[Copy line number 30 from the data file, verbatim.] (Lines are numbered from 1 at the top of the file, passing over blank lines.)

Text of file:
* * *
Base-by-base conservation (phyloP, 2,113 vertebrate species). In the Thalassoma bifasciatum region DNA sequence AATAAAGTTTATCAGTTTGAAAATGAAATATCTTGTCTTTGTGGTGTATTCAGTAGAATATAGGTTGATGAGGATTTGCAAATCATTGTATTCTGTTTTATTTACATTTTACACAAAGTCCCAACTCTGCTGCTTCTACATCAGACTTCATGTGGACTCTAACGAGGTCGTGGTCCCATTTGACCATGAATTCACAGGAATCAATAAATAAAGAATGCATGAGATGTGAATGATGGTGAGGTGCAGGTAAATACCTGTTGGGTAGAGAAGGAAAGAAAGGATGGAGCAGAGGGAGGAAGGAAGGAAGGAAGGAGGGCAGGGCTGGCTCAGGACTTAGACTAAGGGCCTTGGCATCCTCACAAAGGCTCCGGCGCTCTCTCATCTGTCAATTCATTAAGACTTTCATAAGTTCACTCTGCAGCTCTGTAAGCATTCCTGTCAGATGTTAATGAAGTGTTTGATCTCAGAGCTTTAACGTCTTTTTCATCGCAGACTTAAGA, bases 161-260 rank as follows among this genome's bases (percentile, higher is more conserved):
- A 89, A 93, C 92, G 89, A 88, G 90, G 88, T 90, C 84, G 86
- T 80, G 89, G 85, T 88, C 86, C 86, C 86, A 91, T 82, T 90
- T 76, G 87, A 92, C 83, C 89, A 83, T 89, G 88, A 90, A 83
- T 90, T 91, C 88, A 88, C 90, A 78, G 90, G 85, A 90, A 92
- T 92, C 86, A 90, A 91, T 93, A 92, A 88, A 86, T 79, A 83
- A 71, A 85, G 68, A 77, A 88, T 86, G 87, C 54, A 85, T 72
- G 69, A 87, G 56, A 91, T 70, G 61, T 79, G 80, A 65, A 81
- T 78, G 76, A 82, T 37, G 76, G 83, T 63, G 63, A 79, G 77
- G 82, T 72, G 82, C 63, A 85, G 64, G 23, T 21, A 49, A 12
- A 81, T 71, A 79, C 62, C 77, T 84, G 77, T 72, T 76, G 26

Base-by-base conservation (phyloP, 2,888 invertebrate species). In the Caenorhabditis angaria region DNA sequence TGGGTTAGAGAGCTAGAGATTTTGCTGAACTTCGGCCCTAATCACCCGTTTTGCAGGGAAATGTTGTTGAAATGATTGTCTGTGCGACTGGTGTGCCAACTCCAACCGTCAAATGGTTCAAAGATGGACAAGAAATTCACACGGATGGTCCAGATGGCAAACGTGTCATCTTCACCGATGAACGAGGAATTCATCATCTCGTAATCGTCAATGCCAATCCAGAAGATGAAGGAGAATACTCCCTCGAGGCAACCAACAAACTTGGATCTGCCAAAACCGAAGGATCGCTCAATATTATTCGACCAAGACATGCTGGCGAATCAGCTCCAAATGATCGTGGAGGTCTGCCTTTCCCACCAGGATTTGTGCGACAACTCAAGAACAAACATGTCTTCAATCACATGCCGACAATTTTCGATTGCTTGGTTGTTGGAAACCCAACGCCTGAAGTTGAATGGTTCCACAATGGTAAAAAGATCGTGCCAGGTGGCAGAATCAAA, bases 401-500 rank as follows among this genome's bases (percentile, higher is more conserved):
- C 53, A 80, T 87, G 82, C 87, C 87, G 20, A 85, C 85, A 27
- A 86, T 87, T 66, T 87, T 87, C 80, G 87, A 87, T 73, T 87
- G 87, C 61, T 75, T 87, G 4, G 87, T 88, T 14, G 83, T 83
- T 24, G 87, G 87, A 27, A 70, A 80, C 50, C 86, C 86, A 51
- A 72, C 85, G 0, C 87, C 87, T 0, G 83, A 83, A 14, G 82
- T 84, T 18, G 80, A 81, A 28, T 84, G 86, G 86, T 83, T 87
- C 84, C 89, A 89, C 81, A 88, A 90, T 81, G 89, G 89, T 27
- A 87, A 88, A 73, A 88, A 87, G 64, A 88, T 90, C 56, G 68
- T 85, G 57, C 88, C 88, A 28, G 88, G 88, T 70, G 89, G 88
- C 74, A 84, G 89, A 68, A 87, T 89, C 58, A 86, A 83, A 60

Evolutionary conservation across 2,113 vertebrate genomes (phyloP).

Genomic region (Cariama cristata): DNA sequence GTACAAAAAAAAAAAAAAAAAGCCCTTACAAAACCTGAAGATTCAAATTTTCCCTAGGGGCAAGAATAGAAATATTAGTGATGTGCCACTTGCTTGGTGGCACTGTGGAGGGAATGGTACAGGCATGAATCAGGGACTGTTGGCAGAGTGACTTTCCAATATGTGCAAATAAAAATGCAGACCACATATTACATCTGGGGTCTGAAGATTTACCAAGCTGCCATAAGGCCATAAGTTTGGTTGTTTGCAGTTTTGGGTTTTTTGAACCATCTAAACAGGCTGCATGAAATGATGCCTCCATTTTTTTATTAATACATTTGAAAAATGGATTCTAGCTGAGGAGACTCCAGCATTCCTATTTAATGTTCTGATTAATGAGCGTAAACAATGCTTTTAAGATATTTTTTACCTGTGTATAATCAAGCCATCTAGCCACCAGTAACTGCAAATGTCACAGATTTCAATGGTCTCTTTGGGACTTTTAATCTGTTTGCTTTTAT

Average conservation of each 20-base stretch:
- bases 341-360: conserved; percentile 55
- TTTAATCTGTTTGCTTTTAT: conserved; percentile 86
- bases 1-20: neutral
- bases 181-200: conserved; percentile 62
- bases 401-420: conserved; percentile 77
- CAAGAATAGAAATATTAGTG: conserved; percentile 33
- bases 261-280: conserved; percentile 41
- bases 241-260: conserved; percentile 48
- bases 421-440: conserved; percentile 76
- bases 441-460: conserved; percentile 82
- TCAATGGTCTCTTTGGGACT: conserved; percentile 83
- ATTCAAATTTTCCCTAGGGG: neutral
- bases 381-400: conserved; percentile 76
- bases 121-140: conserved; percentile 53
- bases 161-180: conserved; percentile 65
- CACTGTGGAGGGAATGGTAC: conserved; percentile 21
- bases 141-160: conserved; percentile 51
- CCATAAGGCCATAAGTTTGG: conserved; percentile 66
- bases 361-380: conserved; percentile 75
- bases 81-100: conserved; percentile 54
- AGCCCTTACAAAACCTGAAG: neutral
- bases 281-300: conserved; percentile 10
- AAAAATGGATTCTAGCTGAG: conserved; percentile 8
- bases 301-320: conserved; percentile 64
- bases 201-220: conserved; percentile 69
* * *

- bases 401-420: conserved; percentile 77